Recording Conversations

The Surveillance Devices Act 1998 (WA) regulates the use of surveillance devices in Western Australia. It also restricts the communication and publication of information obtained through the use of surveillance devices.

When is it an offence to use a listening device?

It is an offence to install, use, or maintain a listening device to record a private conversation whether or not the person is a party to the conversation.
This prohibition is only for private conversations. A listening device can be used where the conversation is not private. Private conversations do not include conversations where those involved should have reasonably expected that the conversation may be overheard.

For example

• A conversation between two people in a crowded food court that is loud enough for the person seated next to them to hear would not be private.
• A conversation between two people at low volume in a busy park where there is no one close to them would be a private conversation.
• A conversation between two people taking place in a private home where they are alone would constitute a private conversation.
Maximum penalty: $5,000 or imprisonment for 12 months or both.

For example: It is an offence for a person to install an audio bug surveillance device in their home to record, monitor, or listen to private conversation that their partner are having with other people in the home.

When can a listening device be used?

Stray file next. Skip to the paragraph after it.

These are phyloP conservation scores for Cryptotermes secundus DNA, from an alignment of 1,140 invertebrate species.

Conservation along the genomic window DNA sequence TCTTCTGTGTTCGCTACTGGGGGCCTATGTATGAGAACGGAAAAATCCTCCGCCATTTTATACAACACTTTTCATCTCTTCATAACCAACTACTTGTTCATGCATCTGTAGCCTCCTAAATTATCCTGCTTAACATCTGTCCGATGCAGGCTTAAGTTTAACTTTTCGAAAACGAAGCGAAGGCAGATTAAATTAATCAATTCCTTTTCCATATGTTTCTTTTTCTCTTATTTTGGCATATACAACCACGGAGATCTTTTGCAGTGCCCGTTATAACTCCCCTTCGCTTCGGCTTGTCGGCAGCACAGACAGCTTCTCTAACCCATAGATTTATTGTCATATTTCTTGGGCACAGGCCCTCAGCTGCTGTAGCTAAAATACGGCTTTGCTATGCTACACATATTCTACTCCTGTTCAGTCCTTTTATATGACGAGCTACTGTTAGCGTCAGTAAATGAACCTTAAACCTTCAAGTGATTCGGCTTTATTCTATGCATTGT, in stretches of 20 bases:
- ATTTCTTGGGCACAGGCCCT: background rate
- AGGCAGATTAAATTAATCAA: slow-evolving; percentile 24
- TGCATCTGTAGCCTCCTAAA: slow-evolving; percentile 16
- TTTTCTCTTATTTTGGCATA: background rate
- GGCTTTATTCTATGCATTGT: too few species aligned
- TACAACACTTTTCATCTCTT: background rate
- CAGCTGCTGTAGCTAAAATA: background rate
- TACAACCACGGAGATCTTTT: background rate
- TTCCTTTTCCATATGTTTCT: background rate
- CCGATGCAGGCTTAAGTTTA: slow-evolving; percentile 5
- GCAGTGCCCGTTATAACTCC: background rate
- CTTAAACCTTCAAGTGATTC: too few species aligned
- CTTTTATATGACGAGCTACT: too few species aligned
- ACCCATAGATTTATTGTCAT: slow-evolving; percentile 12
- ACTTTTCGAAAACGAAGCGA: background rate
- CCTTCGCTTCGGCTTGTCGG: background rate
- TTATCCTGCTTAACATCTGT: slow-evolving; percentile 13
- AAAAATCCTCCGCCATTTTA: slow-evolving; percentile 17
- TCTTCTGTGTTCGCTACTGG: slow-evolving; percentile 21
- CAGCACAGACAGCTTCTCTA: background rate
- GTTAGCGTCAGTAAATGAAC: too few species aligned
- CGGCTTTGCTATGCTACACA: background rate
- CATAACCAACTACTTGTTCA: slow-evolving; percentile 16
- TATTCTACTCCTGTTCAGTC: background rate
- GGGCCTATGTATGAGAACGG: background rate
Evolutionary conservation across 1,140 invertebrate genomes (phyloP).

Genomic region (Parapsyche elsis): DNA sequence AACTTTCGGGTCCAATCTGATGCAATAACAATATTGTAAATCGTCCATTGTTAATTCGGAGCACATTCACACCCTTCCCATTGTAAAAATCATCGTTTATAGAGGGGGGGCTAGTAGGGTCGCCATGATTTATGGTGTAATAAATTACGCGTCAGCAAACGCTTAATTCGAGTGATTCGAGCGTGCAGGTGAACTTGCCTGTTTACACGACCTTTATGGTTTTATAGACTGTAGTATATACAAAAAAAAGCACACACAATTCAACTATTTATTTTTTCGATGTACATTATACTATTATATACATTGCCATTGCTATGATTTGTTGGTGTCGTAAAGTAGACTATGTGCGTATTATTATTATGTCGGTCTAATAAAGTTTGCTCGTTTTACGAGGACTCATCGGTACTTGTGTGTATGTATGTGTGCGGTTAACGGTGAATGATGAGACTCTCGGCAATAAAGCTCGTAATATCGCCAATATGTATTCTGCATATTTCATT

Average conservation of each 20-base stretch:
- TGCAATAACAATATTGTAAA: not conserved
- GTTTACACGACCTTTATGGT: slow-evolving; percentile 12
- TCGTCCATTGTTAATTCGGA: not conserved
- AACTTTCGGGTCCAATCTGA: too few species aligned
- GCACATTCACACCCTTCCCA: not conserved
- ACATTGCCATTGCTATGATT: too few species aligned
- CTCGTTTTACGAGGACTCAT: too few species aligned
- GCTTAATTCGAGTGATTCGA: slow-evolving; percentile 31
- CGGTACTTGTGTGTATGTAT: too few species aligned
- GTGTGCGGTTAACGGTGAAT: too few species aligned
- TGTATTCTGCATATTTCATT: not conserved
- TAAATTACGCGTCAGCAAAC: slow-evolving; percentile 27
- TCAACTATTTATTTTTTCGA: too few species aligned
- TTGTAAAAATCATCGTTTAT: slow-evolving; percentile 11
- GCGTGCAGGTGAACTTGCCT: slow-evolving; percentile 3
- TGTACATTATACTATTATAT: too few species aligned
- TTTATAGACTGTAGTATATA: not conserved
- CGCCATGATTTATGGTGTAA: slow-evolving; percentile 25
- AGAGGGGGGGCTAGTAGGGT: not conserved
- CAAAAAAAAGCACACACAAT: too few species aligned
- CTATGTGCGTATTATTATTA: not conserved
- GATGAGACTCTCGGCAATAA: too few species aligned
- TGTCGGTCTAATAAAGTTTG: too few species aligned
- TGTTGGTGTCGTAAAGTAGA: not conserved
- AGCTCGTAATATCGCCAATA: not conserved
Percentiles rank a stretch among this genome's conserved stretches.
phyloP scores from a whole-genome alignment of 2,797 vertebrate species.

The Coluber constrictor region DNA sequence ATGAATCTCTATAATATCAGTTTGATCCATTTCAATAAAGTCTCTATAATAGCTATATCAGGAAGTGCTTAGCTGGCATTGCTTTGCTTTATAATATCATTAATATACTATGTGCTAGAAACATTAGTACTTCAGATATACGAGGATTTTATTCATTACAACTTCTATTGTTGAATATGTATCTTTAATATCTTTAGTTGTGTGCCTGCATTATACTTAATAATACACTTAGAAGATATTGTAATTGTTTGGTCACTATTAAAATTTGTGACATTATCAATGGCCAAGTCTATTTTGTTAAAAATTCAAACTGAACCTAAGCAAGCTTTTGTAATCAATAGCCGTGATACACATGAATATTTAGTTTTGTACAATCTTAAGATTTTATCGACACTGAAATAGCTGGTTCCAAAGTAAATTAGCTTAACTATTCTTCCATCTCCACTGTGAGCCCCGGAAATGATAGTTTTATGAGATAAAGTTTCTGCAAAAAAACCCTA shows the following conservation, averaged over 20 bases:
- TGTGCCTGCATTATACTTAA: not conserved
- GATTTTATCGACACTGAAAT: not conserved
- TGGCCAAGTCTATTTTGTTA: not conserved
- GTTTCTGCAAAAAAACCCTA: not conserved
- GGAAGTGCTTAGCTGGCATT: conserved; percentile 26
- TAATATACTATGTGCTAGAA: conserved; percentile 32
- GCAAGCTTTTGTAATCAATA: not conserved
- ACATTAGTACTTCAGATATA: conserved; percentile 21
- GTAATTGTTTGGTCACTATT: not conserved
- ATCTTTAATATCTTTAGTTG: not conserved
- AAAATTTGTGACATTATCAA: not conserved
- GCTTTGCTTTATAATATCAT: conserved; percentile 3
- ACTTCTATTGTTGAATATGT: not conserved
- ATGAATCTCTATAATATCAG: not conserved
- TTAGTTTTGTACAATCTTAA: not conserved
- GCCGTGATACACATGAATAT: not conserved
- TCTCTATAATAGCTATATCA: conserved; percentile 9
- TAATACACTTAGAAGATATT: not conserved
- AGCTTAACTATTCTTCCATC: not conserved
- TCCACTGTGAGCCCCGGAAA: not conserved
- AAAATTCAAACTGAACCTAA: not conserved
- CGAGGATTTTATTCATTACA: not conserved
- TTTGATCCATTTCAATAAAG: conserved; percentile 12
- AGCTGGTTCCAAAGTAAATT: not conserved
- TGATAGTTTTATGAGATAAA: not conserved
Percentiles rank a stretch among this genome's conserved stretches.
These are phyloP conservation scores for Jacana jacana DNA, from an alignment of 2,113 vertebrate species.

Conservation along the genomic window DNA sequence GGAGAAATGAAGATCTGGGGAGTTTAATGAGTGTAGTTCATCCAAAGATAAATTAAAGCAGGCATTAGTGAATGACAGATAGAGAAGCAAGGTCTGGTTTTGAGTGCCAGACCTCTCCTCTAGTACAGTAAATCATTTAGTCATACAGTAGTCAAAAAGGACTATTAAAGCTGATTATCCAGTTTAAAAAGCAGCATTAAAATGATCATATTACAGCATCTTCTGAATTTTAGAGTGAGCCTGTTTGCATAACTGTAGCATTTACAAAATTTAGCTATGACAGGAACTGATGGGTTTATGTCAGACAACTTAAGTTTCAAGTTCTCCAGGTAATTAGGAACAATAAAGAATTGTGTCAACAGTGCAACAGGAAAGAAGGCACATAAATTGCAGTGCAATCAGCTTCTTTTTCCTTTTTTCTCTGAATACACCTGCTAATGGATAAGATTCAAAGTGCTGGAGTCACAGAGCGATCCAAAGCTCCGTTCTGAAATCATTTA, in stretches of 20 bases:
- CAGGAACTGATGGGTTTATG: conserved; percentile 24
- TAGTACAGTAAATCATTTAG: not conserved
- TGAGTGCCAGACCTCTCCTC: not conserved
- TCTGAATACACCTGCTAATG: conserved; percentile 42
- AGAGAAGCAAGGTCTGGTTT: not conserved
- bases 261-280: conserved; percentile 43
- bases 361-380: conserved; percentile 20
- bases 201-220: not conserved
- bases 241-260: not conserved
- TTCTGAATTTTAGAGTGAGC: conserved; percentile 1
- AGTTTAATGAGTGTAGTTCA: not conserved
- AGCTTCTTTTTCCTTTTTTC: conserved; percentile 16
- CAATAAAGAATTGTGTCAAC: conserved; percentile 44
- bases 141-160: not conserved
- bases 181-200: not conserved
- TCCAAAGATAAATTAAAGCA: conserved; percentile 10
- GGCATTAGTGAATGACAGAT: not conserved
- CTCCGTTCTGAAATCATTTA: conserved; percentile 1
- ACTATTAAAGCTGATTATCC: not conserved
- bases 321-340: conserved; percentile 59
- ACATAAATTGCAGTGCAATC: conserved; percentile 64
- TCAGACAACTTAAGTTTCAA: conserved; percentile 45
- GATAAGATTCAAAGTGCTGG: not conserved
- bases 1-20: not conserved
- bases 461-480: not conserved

It is legal if you unintentionally hear a private conversation through a listening device such as a private conversation between two people coming from a baby monitor.
It is legal to record a private conversation to which you are a party if all the participants in that conversation consent to the recording. It is also legal if there is a police warrant allowing it.

It is legal to use a listening device to record a private conversation in certain circumstances if it is in the public interest such as to protect the best interests of a child.

‘Public interest’ also includes the interest of national security, public safety, the economic well-being of Australia, the protection of public health and morals and the protection of the rights and freedoms of citizens.

For example: A mother sets up a listening device in her child’s bedroom because she suspects the child’s father is sexually abusing the child, this could be argued as necessary to protect the best interest of the child and in the public interest.

It is legal to record a private conversation where a person who is a principal party in the private conversation consents to the use of the listening device (expressly or impliedly) and its use is reasonably necessary to protect that person’s lawful interest.

Reasonably necessary for the protection of the lawful interest of that principal party

‘Lawful interest’ was defined in Farris v Boase [2013] WASC 227 as interests which are not unlawful; it’s meaning is similar to the expressions ‘legitimate interests’ or ‘interests conforming to law’.

For example: A woman who receives constant calls from a private number, she picks up and recognizes the voice to be her ex-partner who threatens to harm her. The woman installs an app on her phone that records telephone conversations so the next time the private number calls, she records the incoming calls which directly threatens her safety.